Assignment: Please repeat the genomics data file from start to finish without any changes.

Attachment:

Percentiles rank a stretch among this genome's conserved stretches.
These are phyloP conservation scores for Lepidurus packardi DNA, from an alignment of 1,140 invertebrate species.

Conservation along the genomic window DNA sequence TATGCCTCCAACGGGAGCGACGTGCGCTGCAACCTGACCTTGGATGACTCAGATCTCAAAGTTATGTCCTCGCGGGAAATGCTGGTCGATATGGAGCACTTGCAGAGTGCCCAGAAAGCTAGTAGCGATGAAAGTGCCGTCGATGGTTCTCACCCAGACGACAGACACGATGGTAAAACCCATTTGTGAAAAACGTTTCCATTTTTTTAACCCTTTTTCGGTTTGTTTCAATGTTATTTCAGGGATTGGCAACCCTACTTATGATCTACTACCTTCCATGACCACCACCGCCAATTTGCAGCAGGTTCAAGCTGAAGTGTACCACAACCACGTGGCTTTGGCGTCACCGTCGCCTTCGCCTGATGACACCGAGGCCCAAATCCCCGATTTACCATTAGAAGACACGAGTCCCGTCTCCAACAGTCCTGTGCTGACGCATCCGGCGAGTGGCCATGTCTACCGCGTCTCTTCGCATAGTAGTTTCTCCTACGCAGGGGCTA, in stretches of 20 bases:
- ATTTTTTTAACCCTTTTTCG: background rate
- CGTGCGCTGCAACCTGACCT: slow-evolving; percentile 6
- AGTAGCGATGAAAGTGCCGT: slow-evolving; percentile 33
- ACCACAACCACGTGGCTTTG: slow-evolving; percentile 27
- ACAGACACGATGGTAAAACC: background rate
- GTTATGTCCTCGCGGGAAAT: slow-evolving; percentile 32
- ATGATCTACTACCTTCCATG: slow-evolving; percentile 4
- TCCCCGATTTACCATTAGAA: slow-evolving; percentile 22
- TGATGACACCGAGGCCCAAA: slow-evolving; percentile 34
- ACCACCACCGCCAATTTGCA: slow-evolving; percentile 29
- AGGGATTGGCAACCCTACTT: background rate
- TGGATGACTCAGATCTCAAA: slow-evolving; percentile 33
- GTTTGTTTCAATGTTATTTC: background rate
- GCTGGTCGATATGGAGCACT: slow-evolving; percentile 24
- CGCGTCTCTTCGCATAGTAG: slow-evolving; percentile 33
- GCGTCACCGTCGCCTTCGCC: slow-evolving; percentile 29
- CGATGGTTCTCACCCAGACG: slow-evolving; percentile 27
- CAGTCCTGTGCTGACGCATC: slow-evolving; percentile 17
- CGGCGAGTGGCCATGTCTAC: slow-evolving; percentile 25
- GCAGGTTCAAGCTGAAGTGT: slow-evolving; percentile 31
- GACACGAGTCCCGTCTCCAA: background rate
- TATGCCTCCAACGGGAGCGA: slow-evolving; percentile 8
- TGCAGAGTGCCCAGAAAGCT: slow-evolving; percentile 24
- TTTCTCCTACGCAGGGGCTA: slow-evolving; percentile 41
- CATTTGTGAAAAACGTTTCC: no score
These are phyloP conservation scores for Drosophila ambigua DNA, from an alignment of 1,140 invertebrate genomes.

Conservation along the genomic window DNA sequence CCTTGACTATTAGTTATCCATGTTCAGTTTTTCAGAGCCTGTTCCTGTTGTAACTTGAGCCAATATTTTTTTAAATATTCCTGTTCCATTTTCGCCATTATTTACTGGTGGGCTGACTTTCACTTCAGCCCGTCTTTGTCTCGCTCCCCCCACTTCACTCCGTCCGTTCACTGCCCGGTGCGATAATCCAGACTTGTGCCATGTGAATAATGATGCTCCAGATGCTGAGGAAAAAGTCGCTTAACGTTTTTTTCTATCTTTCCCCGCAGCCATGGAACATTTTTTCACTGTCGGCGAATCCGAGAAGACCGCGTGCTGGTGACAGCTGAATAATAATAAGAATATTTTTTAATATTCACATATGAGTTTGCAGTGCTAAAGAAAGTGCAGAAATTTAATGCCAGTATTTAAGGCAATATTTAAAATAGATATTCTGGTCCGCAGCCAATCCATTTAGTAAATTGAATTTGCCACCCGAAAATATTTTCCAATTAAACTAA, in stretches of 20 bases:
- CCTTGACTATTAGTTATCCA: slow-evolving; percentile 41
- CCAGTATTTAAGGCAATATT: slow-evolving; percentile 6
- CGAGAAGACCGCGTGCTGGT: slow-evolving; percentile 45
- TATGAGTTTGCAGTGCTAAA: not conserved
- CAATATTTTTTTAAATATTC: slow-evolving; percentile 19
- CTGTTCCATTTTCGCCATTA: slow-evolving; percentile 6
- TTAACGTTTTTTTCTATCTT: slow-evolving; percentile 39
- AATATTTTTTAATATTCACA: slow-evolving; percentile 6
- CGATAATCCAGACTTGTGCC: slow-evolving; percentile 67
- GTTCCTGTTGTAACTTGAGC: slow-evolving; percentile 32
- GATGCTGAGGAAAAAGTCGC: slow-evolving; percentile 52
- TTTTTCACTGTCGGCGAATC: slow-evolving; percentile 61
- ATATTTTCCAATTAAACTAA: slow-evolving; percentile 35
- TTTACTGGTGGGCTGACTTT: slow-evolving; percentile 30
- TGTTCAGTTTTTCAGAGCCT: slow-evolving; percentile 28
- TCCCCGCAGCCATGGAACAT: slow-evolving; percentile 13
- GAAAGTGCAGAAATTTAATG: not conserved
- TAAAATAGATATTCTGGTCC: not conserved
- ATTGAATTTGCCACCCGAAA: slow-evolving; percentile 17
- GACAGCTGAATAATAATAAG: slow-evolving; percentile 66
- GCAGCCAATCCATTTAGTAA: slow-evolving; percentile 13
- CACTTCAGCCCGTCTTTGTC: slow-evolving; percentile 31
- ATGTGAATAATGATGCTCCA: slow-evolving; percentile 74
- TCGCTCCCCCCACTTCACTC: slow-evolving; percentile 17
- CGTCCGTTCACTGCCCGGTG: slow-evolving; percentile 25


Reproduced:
Percentiles rank a stretch among this genome's conserved stretches.
These are phyloP conservation scores for Lepidurus packardi DNA, from an alignment of 1,140 invertebrate species.

Conservation along the genomic window DNA sequence TATGCCTCCAACGGGAGCGACGTGCGCTGCAACCTGACCTTGGATGACTCAGATCTCAAAGTTATGTCCTCGCGGGAAATGCTGGTCGATATGGAGCACTTGCAGAGTGCCCAGAAAGCTAGTAGCGATGAAAGTGCCGTCGATGGTTCTCACCCAGACGACAGACACGATGGTAAAACCCATTTGTGAAAAACGTTTCCATTTTTTTAACCCTTTTTCGGTTTGTTTCAATGTTATTTCAGGGATTGGCAACCCTACTTATGATCTACTACCTTCCATGACCACCACCGCCAATTTGCAGCAGGTTCAAGCTGAAGTGTACCACAACCACGTGGCTTTGGCGTCACCGTCGCCTTCGCCTGATGACACCGAGGCCCAAATCCCCGATTTACCATTAGAAGACACGAGTCCCGTCTCCAACAGTCCTGTGCTGACGCATCCGGCGAGTGGCCATGTCTACCGCGTCTCTTCGCATAGTAGTTTCTCCTACGCAGGGGCTA, in stretches of 20 bases:
- ATTTTTTTAACCCTTTTTCG: background rate
- CGTGCGCTGCAACCTGACCT: slow-evolving; percentile 6
- AGTAGCGATGAAAGTGCCGT: slow-evolving; percentile 33
- ACCACAACCACGTGGCTTTG: slow-evolving; percentile 27
- ACAGACACGATGGTAAAACC: background rate
- GTTATGTCCTCGCGGGAAAT: slow-evolving; percentile 32
- ATGATCTACTACCTTCCATG: slow-evolving; percentile 4
- TCCCCGATTTACCATTAGAA: slow-evolving; percentile 22
- TGATGACACCGAGGCCCAAA: slow-evolving; percentile 34
- ACCACCACCGCCAATTTGCA: slow-evolving; percentile 29
- AGGGATTGGCAACCCTACTT: background rate
- TGGATGACTCAGATCTCAAA: slow-evolving; percentile 33
- GTTTGTTTCAATGTTATTTC: background rate
- GCTGGTCGATATGGAGCACT: slow-evolving; percentile 24
- CGCGTCTCTTCGCATAGTAG: slow-evolving; percentile 33
- GCGTCACCGTCGCCTTCGCC: slow-evolving; percentile 29
- CGATGGTTCTCACCCAGACG: slow-evolving; percentile 27
- CAGTCCTGTGCTGACGCATC: slow-evolving; percentile 17
- CGGCGAGTGGCCATGTCTAC: slow-evolving; percentile 25
- GCAGGTTCAAGCTGAAGTGT: slow-evolving; percentile 31
- GACACGAGTCCCGTCTCCAA: background rate
- TATGCCTCCAACGGGAGCGA: slow-evolving; percentile 8
- TGCAGAGTGCCCAGAAAGCT: slow-evolving; percentile 24
- TTTCTCCTACGCAGGGGCTA: slow-evolving; percentile 41
- CATTTGTGAAAAACGTTTCC: no score
These are phyloP conservation scores for Drosophila ambigua DNA, from an alignment of 1,140 invertebrate genomes.

Conservation along the genomic window DNA sequence CCTTGACTATTAGTTATCCATGTTCAGTTTTTCAGAGCCTGTTCCTGTTGTAACTTGAGCCAATATTTTTTTAAATATTCCTGTTCCATTTTCGCCATTATTTACTGGTGGGCTGACTTTCACTTCAGCCCGTCTTTGTCTCGCTCCCCCCACTTCACTCCGTCCGTTCACTGCCCGGTGCGATAATCCAGACTTGTGCCATGTGAATAATGATGCTCCAGATGCTGAGGAAAAAGTCGCTTAACGTTTTTTTCTATCTTTCCCCGCAGCCATGGAACATTTTTTCACTGTCGGCGAATCCGAGAAGACCGCGTGCTGGTGACAGCTGAATAATAATAAGAATATTTTTTAATATTCACATATGAGTTTGCAGTGCTAAAGAAAGTGCAGAAATTTAATGCCAGTATTTAAGGCAATATTTAAAATAGATATTCTGGTCCGCAGCCAATCCATTTAGTAAATTGAATTTGCCACCCGAAAATATTTTCCAATTAAACTAA, in stretches of 20 bases:
- CCTTGACTATTAGTTATCCA: slow-evolving; percentile 41
- CCAGTATTTAAGGCAATATT: slow-evolving; percentile 6
- CGAGAAGACCGCGTGCTGGT: slow-evolving; percentile 45
- TATGAGTTTGCAGTGCTAAA: not conserved
- CAATATTTTTTTAAATATTC: slow-evolving; percentile 19
- CTGTTCCATTTTCGCCATTA: slow-evolving; percentile 6
- TTAACGTTTTTTTCTATCTT: slow-evolving; percentile 39
- AATATTTTTTAATATTCACA: slow-evolving; percentile 6
- CGATAATCCAGACTTGTGCC: slow-evolving; percentile 67
- GTTCCTGTTGTAACTTGAGC: slow-evolving; percentile 32
- GATGCTGAGGAAAAAGTCGC: slow-evolving; percentile 52
- TTTTTCACTGTCGGCGAATC: slow-evolving; percentile 61
- ATATTTTCCAATTAAACTAA: slow-evolving; percentile 35
- TTTACTGGTGGGCTGACTTT: slow-evolving; percentile 30
- TGTTCAGTTTTTCAGAGCCT: slow-evolving; percentile 28
- TCCCCGCAGCCATGGAACAT: slow-evolving; percentile 13
- GAAAGTGCAGAAATTTAATG: not conserved
- TAAAATAGATATTCTGGTCC: not conserved
- ATTGAATTTGCCACCCGAAA: slow-evolving; percentile 17
- GACAGCTGAATAATAATAAG: slow-evolving; percentile 66
- GCAGCCAATCCATTTAGTAA: slow-evolving; percentile 13
- CACTTCAGCCCGTCTTTGTC: slow-evolving; percentile 31
- ATGTGAATAATGATGCTCCA: slow-evolving; percentile 74
- TCGCTCCCCCCACTTCACTC: slow-evolving; percentile 17
- CGTCCGTTCACTGCCCGGTG: slow-evolving; percentile 25